Part Three is “The Spider’s Web” and it’s a collection of all the Quests that you might have gotten pieces of in Part Two. This is the real sandbox piece of the campaign, as adventurers will probably only get a few of the options here. Some of these quests are as simple as exploring the local wilderness and letting the GM learn how to use random encounter tables. Others are more complex and involve sacking a Hobgoblin castle or even doing battle with a young green dragon. A druid ally can also show up in one of these, giving new gamers a taste of something other than the four included classes. All of the adventures are fun and the quests have story based roots, so they are just cheap XP gains like video game style grinding. There are roughly half a dozen options here, and if your players actually spend time exploring the locale of Phandalin, they should be Level 4 by the time they are ready to move on to the final part of the campaign.

IMG_1127Our final section of Lost Mine of Phandelver is “The Spider’s Web”. Here the PCs will finally meet the mastermind behind all the nefarious doings around Phandelver. Longtime D&D fans will guess who or what the Black Spider is just from his name, but that will be part of the fun. This section is one large dungeon crawl with bits of roleplaying interspersed. The dungeon itself consists of twenty rooms, making it larger than the dungeons from Parts One and Two combined! There are traps, secret locations and some big monsters like wraiths and a certain creature with eyestalks and magic powers that emanate from them. There are several twists and turns plot-wise though, and once the adventure is done, the PCs will be Level 5 and the DM should feel confident enough to create their own adventures, be it taking dangling plot threads from this piece or creating entirely new challenges for the PCs to vanquish. Of course, to get your characters past 5th Level, you’ll need the core Fifth Edition rulebooks…

Now, Lost Mine of Phandelver is more than just a campaign. You also get two pages of magic items, which consists of classics like the Ring of Protection and Gauntlets of Ogre Power. You also get a mini Monster Manual. This consists of two pages of descriptions on how to read monster stat blocks, along with eight pages of things to kill. There are twenty-seven creatures in all, each one perfect for low level characters, like zombies, owlbears and giant spiders.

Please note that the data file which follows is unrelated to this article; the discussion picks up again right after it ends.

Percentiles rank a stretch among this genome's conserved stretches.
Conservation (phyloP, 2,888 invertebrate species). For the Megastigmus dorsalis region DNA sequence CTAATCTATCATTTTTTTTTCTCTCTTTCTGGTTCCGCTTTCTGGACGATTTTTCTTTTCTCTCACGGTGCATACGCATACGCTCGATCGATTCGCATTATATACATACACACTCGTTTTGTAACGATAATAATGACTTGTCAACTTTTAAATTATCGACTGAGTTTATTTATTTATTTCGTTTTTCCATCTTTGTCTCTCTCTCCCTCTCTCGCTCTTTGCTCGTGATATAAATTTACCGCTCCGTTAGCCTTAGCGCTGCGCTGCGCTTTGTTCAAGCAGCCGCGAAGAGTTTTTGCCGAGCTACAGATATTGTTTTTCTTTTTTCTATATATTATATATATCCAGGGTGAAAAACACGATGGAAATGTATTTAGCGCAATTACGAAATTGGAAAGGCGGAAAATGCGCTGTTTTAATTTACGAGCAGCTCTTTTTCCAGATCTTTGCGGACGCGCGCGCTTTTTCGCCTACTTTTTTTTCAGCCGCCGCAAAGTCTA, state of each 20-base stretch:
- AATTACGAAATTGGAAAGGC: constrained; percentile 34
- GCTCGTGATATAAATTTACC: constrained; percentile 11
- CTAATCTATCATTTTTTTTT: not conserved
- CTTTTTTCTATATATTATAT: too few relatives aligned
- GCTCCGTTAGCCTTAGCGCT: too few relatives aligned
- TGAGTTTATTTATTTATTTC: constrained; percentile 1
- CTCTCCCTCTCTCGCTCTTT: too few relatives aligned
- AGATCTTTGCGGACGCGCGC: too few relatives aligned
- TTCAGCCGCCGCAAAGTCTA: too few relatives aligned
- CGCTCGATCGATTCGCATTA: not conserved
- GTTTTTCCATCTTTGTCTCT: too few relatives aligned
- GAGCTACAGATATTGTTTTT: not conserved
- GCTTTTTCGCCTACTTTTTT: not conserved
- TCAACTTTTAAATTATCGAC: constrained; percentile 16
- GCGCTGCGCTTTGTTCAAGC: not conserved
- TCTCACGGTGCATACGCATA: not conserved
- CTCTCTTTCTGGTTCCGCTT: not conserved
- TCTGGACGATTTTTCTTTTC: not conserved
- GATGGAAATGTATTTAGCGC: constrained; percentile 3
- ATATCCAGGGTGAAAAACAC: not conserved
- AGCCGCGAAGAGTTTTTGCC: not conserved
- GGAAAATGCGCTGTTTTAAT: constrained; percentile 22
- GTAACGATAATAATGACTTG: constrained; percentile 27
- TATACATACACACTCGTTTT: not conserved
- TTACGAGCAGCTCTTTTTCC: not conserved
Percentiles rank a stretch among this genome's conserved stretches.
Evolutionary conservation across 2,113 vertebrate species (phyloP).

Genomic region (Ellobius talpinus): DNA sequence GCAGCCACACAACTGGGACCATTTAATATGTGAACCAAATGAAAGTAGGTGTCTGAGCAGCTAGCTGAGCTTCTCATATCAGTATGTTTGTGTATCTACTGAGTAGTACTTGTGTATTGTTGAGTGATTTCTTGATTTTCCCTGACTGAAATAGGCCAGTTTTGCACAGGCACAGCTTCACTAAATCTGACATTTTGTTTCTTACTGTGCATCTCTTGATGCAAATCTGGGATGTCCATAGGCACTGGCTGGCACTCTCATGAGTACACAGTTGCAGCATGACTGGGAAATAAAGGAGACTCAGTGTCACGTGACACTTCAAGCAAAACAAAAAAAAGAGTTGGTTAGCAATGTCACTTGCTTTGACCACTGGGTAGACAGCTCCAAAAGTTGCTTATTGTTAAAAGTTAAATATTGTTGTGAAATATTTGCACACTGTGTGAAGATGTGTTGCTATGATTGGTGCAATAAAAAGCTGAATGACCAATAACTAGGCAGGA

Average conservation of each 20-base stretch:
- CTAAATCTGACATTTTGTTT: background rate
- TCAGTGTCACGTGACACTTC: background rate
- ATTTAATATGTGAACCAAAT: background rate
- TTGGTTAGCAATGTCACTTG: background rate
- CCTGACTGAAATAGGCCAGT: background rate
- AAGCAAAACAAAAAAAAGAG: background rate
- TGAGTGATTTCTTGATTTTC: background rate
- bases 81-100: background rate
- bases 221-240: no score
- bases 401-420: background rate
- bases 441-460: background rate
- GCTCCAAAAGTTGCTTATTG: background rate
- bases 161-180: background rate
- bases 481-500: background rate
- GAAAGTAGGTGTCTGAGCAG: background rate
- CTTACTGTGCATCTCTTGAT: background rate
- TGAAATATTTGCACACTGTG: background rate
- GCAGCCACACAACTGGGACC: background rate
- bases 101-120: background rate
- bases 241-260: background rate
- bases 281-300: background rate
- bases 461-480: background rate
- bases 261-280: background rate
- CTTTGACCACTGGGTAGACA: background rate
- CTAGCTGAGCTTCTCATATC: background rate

Overall I have to say Lost Mine of Phandelver is fantastic. Not only is it a great way to introduce new gamers to Dungeons & Dragons, but it’s a very solid campaign in its own right. In fact, it’s one of the best adventure compilations I’ve seen this year. So the fact you can get this, a mini PHB, a full sort of dice and more for a little over twelve dollars on – why on earth wouldn’t you get this for you and your friends to enjoy? Even if you don’t purchase anything else for Fifth Edition D&D, the D&D Starter Set is a fantastic value that will last you through multiple gaming sessions. I’m pretty ecstatic with it. Is it perfect? No, of course not. I still prefer AD&D Second Edition as my go to version of Dungeons & Dragons. Others will prefer 1e, 3e, or even the B/OD&D. It’s all good. Still, it’s hard not to recommend this to any gaming fan, simply because it’s a high quality product with such a low price point. Lost Mine of Phandelver is a wonderful example of how to create something for people new to gaming who might be intimidated by the number of books, dice and character creation options these games have. For veterans like myself, it’s just a fun time for what it is. That’s all you really need, am I right?

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  • I really do like what they did with the campaign portion of the boxed set. It’s a great starter campaign and much better than the level 1-5 start adventure I picked up on a whim a few years back to give fourth ed a spin. This is leaps and bounds ahead of that. Good variety of monsters, great NPCs and lots of little bits of political intrigue to toss around. Definitely recommend it.

  • RupesNotSupes

    Good write up. My go to DnD will always AD&D 2nd ed as it is what I grew up playing. I’ve tried 5th edition and its fun but I’m slightly concerned at the tabletop elements which have crept in making it more of a board game than a roleplaying game.

  • I ran this for about 6 hours for my son and my wife. They’re about a third of the way into it. If you have inquisitive players who really like to get involved they’re going to have a blast and will level fairly quickly. We actually are using the 5 template characters that came with the set who all have personal ties in some way to the area the adventure is set in so they’re all running around trying to help each other get their personal goals completed while still trying to advance further down the adventure. It’s been a blast and really works well as an introduction to the new rules along with the Forgotten Realms and throws a really good variety of monsters at your players from the start so they don’t get too bored.

  • Alexander Lucard

    I’m thinking about running it for DHGF staff actually.